A melancholy soundtrack sets the appropriate tone for this reflective comedy-drama about a British couple—Nick (Jim Broadbent) and Meg (Lindsay Duncan) — spending their 30th anniversary in Paris. The perceptive script by Hanif Kureishi (My Beautiful Laundrette) insists that people “can love and hate the same person, usually within the space of five minutes.” Le Week-End proves this theory repeatedly as Nick and Meg have what can best be described as a passive-aggressive marriage. While each provokes and infuriates the other, they also smile at knowing the other so well after thirty years together.
Their rapport is amusing when she is dryly sarcastic upon arriving at a run down hotel, as is his reaction shot. But their behavior is concerning in a later episode when she threatens to leave him. He is duly upset that the most stable thing he has—his wife Meg—may file for divorce. In between, they fight over a toothbrush, which involves some minor bloodshed and a sexy request.
Le Week-End is mostly a two-hander that lets consummate performers Broadbent and Duncan shine. Audiences will go back in forth with their sympathies as the couple laugh and fight over the film’s 48 hours. This is part of what makes the film so engaging.
For the most part, Nick is fussy, and worried about money (for reasons that are later revealed) and dependent on his wife, whose affections he craves. When he unexpectedly reunites with Morgan (Jeff Goldblum), a successful friend from his college days, Nick becomes more aware of the personal and professional crossroads he is facing in his life. A candid chat Nick has with Morgan’s teenage son (Olly Alexander) is quite touching and revealing.
In contrast, Meg is, as one character states, “attuned to [her] own unhappiness.” She admits being bored, dissatisfied, and furious—“with the clock ticking.” An empty nester, she wants to start a new life, or start what’s left of it. Her frustrations with Nick seem valid, even though she makes rash and bad decisions in Paris. She just wants to have fun riding around in a taxi, eating a fancy meal, or attending a party, feeling entitled to some happiness, whatever the cost. Duncan captures Meg’s complex free spirited qualities along with her vulnerability, as when she sexually taunts her husband while getting dressed for dinner.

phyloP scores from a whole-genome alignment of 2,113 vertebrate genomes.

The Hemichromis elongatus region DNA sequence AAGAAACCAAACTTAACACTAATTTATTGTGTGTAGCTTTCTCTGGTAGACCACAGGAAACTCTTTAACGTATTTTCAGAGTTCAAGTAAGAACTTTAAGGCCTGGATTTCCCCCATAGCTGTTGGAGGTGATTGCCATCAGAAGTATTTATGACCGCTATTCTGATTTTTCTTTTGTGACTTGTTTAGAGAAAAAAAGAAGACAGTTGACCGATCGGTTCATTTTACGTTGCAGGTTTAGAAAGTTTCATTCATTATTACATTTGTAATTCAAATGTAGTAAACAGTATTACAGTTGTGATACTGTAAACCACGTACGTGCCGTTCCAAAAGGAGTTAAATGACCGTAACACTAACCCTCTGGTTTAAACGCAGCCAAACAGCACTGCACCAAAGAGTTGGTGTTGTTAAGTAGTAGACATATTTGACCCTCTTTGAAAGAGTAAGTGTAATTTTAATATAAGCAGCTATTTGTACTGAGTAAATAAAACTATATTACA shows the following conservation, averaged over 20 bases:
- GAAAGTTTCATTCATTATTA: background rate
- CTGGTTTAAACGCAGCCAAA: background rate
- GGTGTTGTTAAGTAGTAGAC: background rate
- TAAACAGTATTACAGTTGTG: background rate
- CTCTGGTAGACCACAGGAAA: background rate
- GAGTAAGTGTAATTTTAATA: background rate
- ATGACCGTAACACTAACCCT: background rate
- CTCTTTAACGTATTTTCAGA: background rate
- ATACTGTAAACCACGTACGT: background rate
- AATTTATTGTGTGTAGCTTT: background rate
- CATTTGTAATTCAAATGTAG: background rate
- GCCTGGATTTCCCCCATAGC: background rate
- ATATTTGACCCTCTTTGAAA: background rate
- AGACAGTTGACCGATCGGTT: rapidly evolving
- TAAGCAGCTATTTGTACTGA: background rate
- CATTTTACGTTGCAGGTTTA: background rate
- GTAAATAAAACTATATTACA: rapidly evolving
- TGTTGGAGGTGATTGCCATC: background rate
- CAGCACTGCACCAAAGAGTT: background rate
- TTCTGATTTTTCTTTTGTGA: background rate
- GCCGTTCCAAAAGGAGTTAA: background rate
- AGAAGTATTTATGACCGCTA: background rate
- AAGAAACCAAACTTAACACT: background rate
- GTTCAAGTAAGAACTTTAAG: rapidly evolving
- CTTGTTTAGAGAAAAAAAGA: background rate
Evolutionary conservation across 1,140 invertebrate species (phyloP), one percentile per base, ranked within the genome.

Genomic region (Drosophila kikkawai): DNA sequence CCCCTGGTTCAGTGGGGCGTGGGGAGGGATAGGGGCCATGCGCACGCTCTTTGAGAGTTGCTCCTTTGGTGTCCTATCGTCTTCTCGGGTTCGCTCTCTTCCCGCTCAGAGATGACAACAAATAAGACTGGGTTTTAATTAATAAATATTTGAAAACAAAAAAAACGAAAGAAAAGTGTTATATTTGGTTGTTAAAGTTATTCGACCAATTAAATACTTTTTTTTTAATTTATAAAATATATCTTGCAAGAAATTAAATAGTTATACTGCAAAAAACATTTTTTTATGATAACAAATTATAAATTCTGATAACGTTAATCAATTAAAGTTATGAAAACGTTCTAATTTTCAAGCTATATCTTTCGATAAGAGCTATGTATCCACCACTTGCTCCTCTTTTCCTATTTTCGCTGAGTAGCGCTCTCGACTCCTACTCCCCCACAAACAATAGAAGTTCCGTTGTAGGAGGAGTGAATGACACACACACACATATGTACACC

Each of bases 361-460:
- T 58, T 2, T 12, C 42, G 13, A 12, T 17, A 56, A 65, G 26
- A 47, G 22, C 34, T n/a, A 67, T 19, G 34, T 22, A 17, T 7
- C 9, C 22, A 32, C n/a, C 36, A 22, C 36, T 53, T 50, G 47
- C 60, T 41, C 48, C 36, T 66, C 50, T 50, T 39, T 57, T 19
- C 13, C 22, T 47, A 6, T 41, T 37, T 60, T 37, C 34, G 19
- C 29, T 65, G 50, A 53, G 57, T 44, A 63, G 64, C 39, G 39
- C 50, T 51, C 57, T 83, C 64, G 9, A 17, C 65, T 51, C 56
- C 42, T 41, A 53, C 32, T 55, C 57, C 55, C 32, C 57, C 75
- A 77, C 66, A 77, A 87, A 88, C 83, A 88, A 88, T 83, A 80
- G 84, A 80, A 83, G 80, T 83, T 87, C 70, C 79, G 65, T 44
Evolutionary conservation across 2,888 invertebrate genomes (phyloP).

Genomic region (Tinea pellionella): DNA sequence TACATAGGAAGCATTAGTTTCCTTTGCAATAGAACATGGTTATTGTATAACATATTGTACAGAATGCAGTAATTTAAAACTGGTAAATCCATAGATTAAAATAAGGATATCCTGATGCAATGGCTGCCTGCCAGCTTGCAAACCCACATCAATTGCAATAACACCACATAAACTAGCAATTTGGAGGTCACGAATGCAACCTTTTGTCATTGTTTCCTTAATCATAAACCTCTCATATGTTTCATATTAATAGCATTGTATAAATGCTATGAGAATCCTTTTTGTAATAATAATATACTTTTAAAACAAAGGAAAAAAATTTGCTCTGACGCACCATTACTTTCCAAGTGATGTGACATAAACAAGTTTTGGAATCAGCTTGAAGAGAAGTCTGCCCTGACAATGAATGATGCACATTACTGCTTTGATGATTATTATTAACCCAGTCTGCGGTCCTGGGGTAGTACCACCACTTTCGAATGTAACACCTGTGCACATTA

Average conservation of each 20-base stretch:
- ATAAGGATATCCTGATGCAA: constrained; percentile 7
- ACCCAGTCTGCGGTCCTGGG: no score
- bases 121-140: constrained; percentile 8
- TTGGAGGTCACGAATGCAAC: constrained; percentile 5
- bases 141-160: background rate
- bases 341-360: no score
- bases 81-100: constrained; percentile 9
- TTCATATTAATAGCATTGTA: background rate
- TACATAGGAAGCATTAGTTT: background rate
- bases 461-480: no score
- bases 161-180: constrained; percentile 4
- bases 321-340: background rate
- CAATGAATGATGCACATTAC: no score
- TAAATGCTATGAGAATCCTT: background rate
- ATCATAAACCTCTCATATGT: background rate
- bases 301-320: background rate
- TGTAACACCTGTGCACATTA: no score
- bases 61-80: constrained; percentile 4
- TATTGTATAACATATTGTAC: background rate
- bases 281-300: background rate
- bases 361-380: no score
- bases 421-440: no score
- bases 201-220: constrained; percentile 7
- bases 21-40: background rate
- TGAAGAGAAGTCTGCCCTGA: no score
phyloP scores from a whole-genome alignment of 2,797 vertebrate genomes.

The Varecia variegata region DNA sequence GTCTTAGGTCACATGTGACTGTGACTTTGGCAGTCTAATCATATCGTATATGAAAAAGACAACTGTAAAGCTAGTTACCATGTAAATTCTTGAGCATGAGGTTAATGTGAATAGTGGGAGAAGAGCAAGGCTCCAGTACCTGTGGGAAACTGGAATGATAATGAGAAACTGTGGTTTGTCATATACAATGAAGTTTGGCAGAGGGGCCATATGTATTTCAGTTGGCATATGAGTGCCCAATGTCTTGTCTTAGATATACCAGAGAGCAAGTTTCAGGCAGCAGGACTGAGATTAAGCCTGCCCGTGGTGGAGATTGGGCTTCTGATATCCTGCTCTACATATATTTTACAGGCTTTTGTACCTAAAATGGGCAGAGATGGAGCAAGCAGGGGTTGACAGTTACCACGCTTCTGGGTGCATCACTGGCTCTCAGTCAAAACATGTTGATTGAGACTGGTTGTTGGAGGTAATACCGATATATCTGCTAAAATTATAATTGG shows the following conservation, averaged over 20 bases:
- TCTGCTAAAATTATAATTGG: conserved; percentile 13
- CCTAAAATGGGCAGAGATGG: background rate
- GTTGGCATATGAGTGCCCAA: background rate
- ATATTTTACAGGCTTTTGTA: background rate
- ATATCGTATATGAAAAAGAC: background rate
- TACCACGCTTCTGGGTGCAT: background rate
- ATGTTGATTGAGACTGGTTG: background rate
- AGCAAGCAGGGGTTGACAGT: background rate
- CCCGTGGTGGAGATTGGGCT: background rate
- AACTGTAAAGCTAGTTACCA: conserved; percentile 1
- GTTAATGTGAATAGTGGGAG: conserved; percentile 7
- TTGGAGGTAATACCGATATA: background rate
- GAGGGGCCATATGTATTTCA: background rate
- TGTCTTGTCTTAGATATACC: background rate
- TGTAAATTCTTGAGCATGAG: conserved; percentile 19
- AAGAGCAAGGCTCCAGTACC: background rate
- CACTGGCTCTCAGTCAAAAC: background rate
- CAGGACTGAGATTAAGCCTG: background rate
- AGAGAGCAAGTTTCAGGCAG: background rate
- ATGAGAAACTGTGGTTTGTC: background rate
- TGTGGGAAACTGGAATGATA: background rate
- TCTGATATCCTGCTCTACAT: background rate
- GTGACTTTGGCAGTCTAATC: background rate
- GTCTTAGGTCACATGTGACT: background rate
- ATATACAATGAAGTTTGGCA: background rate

The dramatic tension in Le Week-End hinges on the couple staying together or breaking apart, and this is perhaps the film’s weakest element given the depiction of Nick and Meg. There is a key dinner table scene where both husband and wife speak truthfully about their lives and their relationships. It provides the heart of the film and determines its success.
However, if this tender, funny, romantic, poignant and sad film feels almost too slight or precious, or contrived, perhaps it is. But Le Week-End provides a slice of life story that equates its married couple with the overpriced items in the minibar at a posh hotel. Everything looks good, it tastes pretty good (though is a bit unhealthy), but then it comes time to pay the bill.
Le Week-End opens today at the Ritz Five.
Author: Gary M. Kramer
Gary M. Kramer is a Philadelphia-based freelance writer. He is the co-editor of Directory of World Cinema: Argentina. Volumes 1 and 2, and teaches seminars at the Bryn Mawr Film Institute. Follow him on Twitter @garymkramer.